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Arizona Law Requires Ineligible Prisoners to Fund Transition Programs

The Arizona Legislature has enacted a law that requires prisoners to pay five percent of their earnings to fund re-entry transition programs. The pay deduction applies to prisoners who are ineligible to participate in such programs because of their crimes.

The law, House Bill 2298, which revised A.R.S. § 31-254, went into effect on September 19, 2007. The legislation provides that prisoners ?not? convicted of a drug offense will have five percent of their prison wages deducted ?to fund the transition offices? established by statute. The transition offices, run by a ?private or nonprofit entity,? provide prisoner transition services.

To be eligible to participate in transition programs a prisoner must be serving a sentence for a drug offense. Even then, prisoners convicted of a violent felony, an offense involving death or physical injury, or the use of a deadly weapon or dangerous instrument are not eligible for transition program participation. Prisoners with felony detainers, who have not ?maintained civil behavior? or are not ?current on restitution payments? are also ineligible.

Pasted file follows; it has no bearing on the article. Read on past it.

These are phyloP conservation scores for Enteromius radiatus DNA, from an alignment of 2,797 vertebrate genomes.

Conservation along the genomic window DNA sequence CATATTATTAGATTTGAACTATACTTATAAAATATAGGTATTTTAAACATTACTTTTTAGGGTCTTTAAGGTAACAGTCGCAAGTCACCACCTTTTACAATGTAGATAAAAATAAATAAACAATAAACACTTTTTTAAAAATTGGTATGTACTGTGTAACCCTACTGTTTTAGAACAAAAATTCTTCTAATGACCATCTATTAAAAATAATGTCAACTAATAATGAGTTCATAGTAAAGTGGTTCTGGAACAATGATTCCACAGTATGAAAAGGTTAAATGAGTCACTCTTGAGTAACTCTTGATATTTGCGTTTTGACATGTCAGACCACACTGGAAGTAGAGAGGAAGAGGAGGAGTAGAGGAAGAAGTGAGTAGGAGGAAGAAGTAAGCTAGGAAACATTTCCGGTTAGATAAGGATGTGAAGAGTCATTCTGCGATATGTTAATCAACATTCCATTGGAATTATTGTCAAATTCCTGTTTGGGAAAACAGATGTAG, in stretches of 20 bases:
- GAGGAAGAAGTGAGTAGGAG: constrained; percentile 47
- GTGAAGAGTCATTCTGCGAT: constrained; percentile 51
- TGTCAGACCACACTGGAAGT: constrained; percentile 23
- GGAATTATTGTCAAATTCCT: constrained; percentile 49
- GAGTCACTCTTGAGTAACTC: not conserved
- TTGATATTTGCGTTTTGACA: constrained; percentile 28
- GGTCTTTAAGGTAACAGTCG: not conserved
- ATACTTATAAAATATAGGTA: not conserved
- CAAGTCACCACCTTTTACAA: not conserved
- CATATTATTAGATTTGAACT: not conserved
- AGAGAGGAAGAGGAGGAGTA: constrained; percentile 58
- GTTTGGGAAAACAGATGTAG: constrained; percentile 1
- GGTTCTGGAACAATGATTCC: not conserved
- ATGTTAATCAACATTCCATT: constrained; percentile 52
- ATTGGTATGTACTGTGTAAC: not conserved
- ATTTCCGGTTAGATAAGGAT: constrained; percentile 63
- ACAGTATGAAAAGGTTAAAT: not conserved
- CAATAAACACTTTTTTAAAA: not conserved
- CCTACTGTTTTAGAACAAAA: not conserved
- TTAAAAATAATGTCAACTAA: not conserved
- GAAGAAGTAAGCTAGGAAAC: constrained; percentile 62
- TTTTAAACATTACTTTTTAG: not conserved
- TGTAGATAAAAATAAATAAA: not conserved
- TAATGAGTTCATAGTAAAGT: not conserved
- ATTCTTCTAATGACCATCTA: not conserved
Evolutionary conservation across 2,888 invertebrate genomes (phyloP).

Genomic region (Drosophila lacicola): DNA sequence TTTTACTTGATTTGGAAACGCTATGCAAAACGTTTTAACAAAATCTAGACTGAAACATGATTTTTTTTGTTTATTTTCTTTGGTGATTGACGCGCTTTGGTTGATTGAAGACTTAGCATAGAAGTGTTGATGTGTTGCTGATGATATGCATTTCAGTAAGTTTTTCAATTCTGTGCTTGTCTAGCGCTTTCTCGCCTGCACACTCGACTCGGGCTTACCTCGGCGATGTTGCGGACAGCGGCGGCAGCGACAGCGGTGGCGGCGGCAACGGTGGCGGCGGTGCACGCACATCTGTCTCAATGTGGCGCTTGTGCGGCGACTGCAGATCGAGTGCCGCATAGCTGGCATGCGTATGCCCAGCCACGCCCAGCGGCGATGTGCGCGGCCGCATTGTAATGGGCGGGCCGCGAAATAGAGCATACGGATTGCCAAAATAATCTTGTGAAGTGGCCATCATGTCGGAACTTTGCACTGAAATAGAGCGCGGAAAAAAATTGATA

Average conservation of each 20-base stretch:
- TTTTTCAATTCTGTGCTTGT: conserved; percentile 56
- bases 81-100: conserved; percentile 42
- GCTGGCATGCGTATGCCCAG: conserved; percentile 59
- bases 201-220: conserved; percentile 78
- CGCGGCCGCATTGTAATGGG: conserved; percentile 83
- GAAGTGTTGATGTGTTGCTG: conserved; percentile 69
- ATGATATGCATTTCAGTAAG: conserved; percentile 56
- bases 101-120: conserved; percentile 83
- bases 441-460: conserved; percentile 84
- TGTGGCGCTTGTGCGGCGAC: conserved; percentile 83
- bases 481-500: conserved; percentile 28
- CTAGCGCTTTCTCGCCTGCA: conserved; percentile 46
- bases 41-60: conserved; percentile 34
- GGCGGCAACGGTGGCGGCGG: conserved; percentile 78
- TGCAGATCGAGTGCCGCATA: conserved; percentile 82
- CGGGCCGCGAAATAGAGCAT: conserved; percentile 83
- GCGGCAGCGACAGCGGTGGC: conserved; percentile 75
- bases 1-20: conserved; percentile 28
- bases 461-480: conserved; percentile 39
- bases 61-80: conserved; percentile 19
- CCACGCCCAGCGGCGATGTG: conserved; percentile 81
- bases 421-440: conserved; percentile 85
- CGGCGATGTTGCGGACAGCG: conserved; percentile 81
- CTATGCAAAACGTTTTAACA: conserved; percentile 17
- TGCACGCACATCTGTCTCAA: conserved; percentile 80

In effect, the law requires prisoners who are not eligible by law to participate in the transition programs to fund them. Meanwhile, prisoners who are eligible for the programs will not be subject to the five percent deduction from their prison wages.

The blatant injustice of this law spurred a lawsuit filed by nine prisoners. The federal civil rights complaint requests class certification, alleging state and federal claims. The prisoners argue the law violates the Due Process and Takings Clause of the United States and Arizona Constitutions; representing the prisoners is attorney Scott Ambrose of Scottsdale, Arizona.

The suit, which is in the early stages of litigation, seeks declaratory and injunctive relief as well as costs and attorney fees. See: Holka v Napolitano, USDC, D.AZ, Case No. 2:07-cv-01729-MHM. PLN will report future developments in the case.

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Related legal case

Holka v Napolitano